Posts tagged with "tour guide"

DOOR COUNTY

By Robin Mosley × Vaughn Lowery

In Door County, Wisconsin you can expect a luxurious stay where you’ll get the best of both worlds — nature and an artisanal experience featuring exceptional food and beverage options, as well as artistic features. Door County has always been a welcoming place to visitors since the beginning of its inception. 

Historically, it’s been home to Native American tribes such as the Potawatomi, the Winnebago, the Ojibwe, the Sauk, the Menominee and the Ottawa. European settlers also were a part of the Door County community. But the peninsula has always had residents with many dating back 12,000 years ago. This is to say, Door County, Wisconsin is welcoming to people from all walks of life.

Book a stay at Glidden Lodge Beach Resort in Sturgeon Bay. The property has everything you need to enjoy your stay as a family, a group of friends and as a solo traveler. Their one, two- and three-bedroom units all offer stunning views of Lake Michigan and beachfront access. Other properties in Door County include bed and breakfasts, campgrounds, cottages and houses, hotels, log cabins, resorts and wheelchair accessible lodging to fit your needs. 

Your stay can begin at Sturgeon Bay, where you can visit an array of museums, nature sites and rustic food businesses such as Sturgeon Ship Bay canal, Potawatomi State Park and the preserves.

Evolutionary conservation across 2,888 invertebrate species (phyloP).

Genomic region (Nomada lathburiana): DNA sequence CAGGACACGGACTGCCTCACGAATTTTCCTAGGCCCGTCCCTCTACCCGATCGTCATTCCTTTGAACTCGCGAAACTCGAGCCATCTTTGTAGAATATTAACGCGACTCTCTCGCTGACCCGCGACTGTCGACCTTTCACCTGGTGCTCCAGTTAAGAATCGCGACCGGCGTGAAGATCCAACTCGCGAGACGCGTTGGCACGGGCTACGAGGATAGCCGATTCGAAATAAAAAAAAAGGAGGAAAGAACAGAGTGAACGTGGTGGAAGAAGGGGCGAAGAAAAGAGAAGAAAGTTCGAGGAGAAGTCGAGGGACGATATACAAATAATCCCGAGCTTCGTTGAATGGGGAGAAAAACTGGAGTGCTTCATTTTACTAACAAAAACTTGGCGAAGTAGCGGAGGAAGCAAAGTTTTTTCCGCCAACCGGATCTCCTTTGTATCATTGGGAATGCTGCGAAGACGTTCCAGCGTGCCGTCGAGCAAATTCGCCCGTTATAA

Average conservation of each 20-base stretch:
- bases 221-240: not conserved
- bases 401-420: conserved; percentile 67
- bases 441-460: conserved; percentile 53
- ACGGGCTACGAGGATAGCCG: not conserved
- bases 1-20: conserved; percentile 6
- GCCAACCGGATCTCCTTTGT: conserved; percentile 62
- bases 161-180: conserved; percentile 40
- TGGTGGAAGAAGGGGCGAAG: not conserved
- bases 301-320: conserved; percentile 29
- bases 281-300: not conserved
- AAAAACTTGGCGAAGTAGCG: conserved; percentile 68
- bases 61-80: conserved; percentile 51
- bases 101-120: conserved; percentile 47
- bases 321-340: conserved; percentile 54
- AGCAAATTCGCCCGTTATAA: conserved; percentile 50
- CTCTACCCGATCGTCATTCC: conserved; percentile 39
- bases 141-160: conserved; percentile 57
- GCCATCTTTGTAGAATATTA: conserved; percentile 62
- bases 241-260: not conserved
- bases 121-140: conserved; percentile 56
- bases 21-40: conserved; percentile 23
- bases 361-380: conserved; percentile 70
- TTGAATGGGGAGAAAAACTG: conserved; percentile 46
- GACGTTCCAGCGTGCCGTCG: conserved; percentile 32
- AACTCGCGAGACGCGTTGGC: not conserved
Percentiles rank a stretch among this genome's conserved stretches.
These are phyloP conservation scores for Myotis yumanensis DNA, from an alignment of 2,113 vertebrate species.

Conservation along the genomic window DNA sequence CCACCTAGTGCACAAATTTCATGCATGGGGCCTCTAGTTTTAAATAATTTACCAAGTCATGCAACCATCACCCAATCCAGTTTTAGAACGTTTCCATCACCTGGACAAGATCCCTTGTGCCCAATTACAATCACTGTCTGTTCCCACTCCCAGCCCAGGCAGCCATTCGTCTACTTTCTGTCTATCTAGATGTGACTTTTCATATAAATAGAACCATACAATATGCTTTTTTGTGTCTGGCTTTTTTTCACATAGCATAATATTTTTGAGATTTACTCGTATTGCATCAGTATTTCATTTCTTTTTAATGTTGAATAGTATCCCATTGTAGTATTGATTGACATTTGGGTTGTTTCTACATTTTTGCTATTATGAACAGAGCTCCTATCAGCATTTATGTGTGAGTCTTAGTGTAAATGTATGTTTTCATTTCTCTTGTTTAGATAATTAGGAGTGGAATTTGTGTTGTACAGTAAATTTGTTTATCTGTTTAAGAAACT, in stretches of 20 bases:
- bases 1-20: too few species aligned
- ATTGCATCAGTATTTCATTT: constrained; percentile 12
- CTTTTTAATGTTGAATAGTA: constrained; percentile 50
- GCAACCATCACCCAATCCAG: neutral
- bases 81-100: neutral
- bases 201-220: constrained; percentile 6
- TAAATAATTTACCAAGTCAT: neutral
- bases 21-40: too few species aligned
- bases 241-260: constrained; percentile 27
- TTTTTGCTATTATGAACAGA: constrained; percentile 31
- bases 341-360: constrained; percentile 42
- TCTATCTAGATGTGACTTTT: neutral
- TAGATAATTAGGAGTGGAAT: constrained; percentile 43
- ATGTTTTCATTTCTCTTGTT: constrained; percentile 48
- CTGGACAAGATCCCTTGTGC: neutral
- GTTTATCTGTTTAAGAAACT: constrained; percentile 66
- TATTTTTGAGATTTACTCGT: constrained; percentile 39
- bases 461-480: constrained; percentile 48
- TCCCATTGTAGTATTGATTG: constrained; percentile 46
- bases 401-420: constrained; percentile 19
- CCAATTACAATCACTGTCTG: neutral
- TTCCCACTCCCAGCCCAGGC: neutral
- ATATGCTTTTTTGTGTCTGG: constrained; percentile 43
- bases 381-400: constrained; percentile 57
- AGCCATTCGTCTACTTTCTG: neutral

If you are looking to shop and dine, then Door County’s historic shopping districts have an array of dining and beverage options. One such place is Renard’s Cheese, a family owned, and operated business ran by third generation cheesemakers. You can then follow that up with a stop at Door County Candy, which will satisfy your sweet tooth with handcrafted chocolates and treats. 

After if you’re interested in the art scene, then check out the Margaret Lockwood Gallery, featuring Lockwood’s award-winning abstract paintings, which highlights the beauty and landscapes of Door County; or go see incredible art from over 198 artists spanning drawing, printmaking, and photography mediums at Miller Art Museum. After enjoying a fully packed day, you can finish your day off with dinner at Crate Restaurant with some of the best food — a mix of fresh seafood, steaks and high-quality sushi.